THE LAST few weeks in parliament have seen interventions from the Labour party to prevent a government assault on the UK’s most disadvantaged people, primarily through the cutting of Universal Credit benefits and yet another inflation-busting rise in council tax.
Cutting Universal Credit during what is perhaps the UK’s greatest public health crisis and a crippling recession would be a disaster for so many of the nation’s poorest families.
If the extra allowance is scrapped in April, it will amount to the loss of more than £1,000 over 12 months for 6million hard-pressed households.
The £20 benefit boost has provided some of the most vulnerable people and families with certainty and insulation from the worst financial effects of covid-19. In Warwick and Leamington, the number of people in receipt has more than doubled since March and the outbreak of the pandemic.
There were just over 3,000 claimants in March compared to nearly 6,700 as of November, according to the latest available figures. This figure is extremely likely to have increased over Christmas.
To cut Universal Credit in April would be tantamount to the government consciously pushing hundreds of thousands of families into poverty – including 730,000 children by 2025, according to social affairs think-tank The Resolution Foundation. This is quite frankly, inhuman.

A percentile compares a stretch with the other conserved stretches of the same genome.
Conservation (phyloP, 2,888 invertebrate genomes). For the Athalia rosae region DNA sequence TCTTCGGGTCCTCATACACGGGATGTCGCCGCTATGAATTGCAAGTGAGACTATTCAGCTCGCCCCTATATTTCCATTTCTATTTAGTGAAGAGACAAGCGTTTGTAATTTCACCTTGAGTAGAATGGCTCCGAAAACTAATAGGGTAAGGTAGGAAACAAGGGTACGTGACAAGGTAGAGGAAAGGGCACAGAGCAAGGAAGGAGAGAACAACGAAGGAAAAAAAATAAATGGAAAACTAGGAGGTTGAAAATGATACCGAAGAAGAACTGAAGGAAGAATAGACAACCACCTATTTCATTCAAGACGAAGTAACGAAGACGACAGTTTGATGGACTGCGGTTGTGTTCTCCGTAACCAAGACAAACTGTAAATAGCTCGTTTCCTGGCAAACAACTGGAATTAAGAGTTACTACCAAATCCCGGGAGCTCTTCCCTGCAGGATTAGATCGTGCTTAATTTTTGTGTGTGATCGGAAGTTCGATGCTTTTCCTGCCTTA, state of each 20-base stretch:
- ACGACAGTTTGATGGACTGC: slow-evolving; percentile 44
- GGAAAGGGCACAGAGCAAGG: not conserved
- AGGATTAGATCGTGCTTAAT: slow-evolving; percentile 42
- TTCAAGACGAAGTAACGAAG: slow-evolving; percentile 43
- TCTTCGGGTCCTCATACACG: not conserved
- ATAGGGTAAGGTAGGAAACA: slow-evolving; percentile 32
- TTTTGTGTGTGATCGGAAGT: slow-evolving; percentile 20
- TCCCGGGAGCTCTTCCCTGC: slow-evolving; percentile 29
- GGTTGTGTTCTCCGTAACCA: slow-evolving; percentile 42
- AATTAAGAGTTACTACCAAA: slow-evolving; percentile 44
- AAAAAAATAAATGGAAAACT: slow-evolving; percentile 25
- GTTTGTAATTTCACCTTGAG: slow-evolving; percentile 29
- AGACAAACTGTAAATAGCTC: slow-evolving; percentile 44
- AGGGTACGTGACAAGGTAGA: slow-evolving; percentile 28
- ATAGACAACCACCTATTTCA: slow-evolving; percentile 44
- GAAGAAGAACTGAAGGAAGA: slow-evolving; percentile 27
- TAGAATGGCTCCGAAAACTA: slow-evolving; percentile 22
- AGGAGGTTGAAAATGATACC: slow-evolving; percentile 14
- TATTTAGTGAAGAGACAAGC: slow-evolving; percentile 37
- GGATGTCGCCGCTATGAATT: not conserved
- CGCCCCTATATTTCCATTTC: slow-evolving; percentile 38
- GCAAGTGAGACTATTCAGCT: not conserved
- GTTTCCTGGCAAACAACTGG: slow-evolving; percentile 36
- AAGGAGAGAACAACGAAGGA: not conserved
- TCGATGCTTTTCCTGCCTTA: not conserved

On Monday (January 25), Labour voted to block a damaging council tax rise which is being forced on cash-strapped local councils. Hard-pressed households are once again being asked to stump up yet more money for less. This government should not be making families pay for its mishandling of the covid-19 crisis and its broken promises to support councils.
I’m afraid to say it is shameful the government continues to make its disingenuous claim that it is levelling up our country and our society. The truth behind these claims is laid bare in its approach to local government finance where it has brazenly encouraged this widening of wealth between our local authorities.
Instead of levelling up, it has presided over an acceleration of inequality across this country while families are made to stump up more money for less. Fortunately, the public is starting to see through the charade. After years of inflation-busting council tax increases, in effect forced upon authorities by successive Conservative governments, the public has seen next to nothing in return.
Residents in Warwick and Leamington are facing a further increase of £94 on average for this coming financial year despite next to no increase in wages. All while Universal Credit claimants have doubled, food bank usage in Warwick district hit record levels and a damaging public sector pay freeze is set to be inflicted on thousands of key workers in the constituency.
This is unacceptable. And I will continue to rally against these proposals.